*Dennis ran a 1:30 after having run THREE marathons the prior weekend.  Read that again.  He ran almost 80 miles in three days, in altitude, took 6 days off, then ran a 1:30 half marathon.  Jessica dropped her PR from 1:35 down to a 1:30, and is about to drop another huge PR in New York for the marathon.  Sesa killed it again with another PR with a 1:51.  Katie ran her butt off in 1:39 despite running a marathon the week prior and hanging out in the port-o-potties for 8 minutes during the race. And my friend Amber (not pictured) ran a PR despite shin pain and the absence of her normal running buddy.

I stalked some strollers hoping to find Janae and her cute babe (ahem, Brooke not Billy), but it was chaos there (18,000 runners and their family members) and, by golly, I hadn't expected to look for her right on my tail with an uber-fast post-pregnancy race debut!

In sum, I have decided that my new training plan is to get pregnant, and run 3 marathons the week before my next half marathon.  Seems to be working for everyone else.

I drove home, and put a water bottle under each of my buttcreases because it hurt too much to sit in the car for a full hour.  Once home, I met up with the Gentleman and we went to a sports bar to watch the 49ers game, where I still could not sit.  Then I passed out (remember, no sleep that night) and despite my strongest urges NOT to share this embarrassment with you, it makes me laugh too hard not to.

It's true.  I often sleep with the pillow on the wrong side of my head.


I had fun.  Rock 'n Roll may be expensive, but the race was fantastic.  Very organized and punctual, thousands of really spectacular volunteers.  The course was crazy-flat and easy; this should be a PR course for anyone, unless you are me and your body slows you down by the month.

I am not happy with a 1:29 in the least.  I know that I can't expect anything better given the dead halt in my running the weeks prior, and the pain that persists when I try to run faster.  But just a few months earlier this year, I was running in the low 1:27s, and I expect only to improve.  Isn't that a huge part of what makes running so addicting? I expected to be running a 1:25 by this point in the year.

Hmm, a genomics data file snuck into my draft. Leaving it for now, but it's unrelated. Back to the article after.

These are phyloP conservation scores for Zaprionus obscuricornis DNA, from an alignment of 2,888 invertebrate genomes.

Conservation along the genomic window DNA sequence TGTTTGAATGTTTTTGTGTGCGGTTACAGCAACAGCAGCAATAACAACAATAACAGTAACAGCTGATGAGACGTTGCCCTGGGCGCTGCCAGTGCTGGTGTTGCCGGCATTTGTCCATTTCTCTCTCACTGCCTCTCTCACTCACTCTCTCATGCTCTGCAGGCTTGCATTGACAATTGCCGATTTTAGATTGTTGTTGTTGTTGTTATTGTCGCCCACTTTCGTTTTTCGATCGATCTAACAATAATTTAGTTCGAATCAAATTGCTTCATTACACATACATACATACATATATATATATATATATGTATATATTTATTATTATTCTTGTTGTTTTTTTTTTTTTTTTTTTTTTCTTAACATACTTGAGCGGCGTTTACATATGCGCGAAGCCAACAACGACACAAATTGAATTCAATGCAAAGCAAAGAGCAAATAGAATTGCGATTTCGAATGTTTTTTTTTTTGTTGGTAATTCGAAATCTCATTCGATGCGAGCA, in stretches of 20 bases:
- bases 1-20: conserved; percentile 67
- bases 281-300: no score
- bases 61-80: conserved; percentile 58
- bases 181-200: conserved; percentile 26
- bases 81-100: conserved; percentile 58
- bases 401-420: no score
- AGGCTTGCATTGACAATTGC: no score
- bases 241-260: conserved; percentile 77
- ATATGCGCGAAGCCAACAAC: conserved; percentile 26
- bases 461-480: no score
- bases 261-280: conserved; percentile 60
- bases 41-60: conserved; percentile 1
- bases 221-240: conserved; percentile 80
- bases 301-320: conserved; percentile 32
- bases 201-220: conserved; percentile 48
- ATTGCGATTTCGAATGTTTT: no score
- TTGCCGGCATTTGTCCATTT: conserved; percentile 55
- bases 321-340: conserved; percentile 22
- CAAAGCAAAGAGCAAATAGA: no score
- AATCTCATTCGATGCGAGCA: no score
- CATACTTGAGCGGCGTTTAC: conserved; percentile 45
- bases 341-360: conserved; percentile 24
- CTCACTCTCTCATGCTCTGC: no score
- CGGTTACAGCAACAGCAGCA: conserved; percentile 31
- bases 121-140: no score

Running in and of itself will always be enough to please me, no matter how hard or what speed.  But when it comes to putting down the money to run a race, I don't have the patience to remain stagnant.  1:29 is not only standing still at this point; it is moving backwards.  This is basically the half marathon pace I was running in early 2011 on accident, without working for it.

I suppose I will be meeting with a doctor again this week, finally getting some x-rays/bone scans/MRI/MRA done.  If someone would just TELL ME WHAT TO DO to make my body better, I would do it.  I have spent time and money on three professionals who have all told me to continue running, while voicing optimism that my running issues would be fixed.  1) a Kaiser physical therapist who told me to stretch more, stand more (advice taken).  2) an out of plan PT who told me to do glute strengthening exercises (advice taken, except kettleball classes were rejected due to hating it).  3) a sports chiropractor who gave me confidence that I would be feeling great within 3 sessions of ART.

The saga continues.